Ahmed Abdel Hamid scored 94% in Egypt's secondary school certificate examinations and wants to fulfil his lifelong dream of becoming a doctor. But his aspiration could be shattered because a 15% cut in the number of new students accepted this year by the medical schools of state-owned universities has raised the entrance bar to 98% - and private universities have raised their fees. Becoming a doctor, said Abdel Hamid sadly, "will cost me a fortune".
Several of Egypt's 17 private universities have raised fees for the new academic year. Officials in the institutions attribute the increase to a government decision last year to cancel tax exemptions previously enjoyed by private education institutions.
The October 6 University outside Cairo, one of the oldest private academic institutions in Egypt, has implemented the highest rise in fees. Its website states that attending medical school will cost LE42,000 (US$7,600) - LE4,000 higher than last year. Dentistry students will be charged LE34,500 compared with LE27,550 last year.
At the Canadian International College in Cairo, studying engineering now costs LE15,000 against LE9,000 for business administration and information technology. "Our institution provides education opportunities which are not available at public universities," said Majdi al-Qadi, chair of the board of trustees.
"For example, our biggest lecture hall accommodates no more than 30 students, compared with 500 at a public university hall."
Al-Quadi said the college helped students acquire skills in communication and to qualify for the labour market. It also offered a cross-cultural experience - including the option to study in Canada and opportunity to graduate with Canadian and Egyptian degrees.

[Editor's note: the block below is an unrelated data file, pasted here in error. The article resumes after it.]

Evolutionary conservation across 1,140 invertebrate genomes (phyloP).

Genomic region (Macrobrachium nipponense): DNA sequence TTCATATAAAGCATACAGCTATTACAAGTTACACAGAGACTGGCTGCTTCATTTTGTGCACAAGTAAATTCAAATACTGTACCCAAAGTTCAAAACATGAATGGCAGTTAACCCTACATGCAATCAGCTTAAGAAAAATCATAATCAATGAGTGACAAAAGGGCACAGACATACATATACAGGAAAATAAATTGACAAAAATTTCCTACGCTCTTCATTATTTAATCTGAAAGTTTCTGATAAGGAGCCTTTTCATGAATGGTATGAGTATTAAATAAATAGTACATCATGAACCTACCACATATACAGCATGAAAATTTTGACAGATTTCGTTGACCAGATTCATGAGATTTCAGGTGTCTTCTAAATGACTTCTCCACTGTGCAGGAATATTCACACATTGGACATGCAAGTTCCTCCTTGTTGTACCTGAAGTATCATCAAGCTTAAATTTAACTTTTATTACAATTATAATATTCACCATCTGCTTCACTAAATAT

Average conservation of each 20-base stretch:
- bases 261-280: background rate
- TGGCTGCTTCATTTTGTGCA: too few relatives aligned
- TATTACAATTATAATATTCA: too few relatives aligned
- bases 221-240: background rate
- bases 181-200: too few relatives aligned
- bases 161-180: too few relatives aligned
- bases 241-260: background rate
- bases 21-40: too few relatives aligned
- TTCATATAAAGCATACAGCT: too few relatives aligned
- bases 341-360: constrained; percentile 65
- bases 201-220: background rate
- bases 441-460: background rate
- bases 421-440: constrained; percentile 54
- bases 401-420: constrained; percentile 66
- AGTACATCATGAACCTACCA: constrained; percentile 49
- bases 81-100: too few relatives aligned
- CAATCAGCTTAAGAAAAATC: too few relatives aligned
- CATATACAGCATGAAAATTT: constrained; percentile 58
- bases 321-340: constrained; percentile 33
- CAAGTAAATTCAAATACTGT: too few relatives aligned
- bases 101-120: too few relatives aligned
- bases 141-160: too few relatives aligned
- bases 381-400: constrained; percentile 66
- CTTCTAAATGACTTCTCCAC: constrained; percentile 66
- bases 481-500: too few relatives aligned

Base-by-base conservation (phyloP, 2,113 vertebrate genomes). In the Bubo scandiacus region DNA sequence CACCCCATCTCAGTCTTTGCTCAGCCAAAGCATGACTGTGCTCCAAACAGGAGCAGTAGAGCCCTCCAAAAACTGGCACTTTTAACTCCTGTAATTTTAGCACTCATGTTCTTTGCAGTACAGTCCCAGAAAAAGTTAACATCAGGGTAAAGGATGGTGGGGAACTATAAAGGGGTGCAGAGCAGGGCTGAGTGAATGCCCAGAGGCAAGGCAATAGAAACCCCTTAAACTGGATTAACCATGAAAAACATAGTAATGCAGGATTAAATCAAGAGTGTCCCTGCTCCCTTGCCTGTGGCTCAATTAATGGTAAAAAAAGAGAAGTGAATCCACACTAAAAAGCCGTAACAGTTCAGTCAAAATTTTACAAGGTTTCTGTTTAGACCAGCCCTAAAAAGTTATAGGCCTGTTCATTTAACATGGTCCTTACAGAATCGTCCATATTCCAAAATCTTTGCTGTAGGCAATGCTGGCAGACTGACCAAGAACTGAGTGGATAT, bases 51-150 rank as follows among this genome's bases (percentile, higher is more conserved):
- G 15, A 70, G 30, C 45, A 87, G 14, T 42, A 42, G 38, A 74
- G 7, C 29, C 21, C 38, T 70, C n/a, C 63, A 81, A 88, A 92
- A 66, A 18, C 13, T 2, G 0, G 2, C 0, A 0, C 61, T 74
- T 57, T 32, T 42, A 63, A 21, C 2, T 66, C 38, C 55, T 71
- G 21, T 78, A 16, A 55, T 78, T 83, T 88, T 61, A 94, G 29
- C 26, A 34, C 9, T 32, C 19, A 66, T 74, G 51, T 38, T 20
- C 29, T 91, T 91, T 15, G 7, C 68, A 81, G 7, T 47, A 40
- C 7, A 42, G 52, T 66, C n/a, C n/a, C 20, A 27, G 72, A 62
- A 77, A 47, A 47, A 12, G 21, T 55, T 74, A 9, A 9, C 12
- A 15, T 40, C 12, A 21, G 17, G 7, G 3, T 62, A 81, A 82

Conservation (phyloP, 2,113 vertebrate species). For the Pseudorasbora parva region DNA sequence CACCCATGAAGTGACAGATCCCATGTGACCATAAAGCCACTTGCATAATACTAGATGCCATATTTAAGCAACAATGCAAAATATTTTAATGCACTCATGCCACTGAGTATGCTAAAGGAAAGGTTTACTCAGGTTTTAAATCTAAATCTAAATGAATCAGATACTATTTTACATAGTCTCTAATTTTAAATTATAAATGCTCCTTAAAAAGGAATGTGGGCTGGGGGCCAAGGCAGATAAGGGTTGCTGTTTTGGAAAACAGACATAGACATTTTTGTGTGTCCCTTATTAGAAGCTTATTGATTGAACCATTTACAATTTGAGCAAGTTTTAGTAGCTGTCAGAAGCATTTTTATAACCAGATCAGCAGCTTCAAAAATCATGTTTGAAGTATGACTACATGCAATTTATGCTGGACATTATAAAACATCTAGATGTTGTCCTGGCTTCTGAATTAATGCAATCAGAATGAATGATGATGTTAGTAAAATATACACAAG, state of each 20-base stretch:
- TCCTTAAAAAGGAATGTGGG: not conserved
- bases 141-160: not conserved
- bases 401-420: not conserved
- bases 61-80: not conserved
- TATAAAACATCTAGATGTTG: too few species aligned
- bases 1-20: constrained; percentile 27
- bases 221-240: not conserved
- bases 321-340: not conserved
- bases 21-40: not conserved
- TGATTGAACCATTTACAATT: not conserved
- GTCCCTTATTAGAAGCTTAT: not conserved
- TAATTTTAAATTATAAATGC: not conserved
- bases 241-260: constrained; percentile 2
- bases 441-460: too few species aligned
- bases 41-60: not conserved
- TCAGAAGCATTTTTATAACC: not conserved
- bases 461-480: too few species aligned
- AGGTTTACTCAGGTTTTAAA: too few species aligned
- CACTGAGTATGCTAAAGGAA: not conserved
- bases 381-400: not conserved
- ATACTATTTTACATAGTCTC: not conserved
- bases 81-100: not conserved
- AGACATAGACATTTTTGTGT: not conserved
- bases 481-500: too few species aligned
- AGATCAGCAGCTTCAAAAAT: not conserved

Al Nahda (Renaissance) University, another private institution, has devised a system whereby fees are paid in proportion to applicants' grades. The fees decrease for high grades.
For example, dentistry students who scored more than 85% in the school-leaving exams are charged LE30,000 while those who achieved more than 90% pay LE27,500. Applicants with marks higher than 95% are exempted from fees, said board chairman Sadek Afifi.
"As for foreign students, they are charged US$3,000 per semester for studying dentistry, $2,500 for pharmacology and $1,300 for business administration," he said.
Fees at the American University in Cairo, Egypt's oldest private university, have remained the same. "Our fees will not be higher than last year, as it costs the student around LE90,000 a year to attend our classes," said Ghada Hazem, director of the admission office. "This sum decreases to LE60,000 for top-class students."
Hazem added that the university also offered annually scholarships to 20 new students out of 100 nominated by the Ministry of Education.
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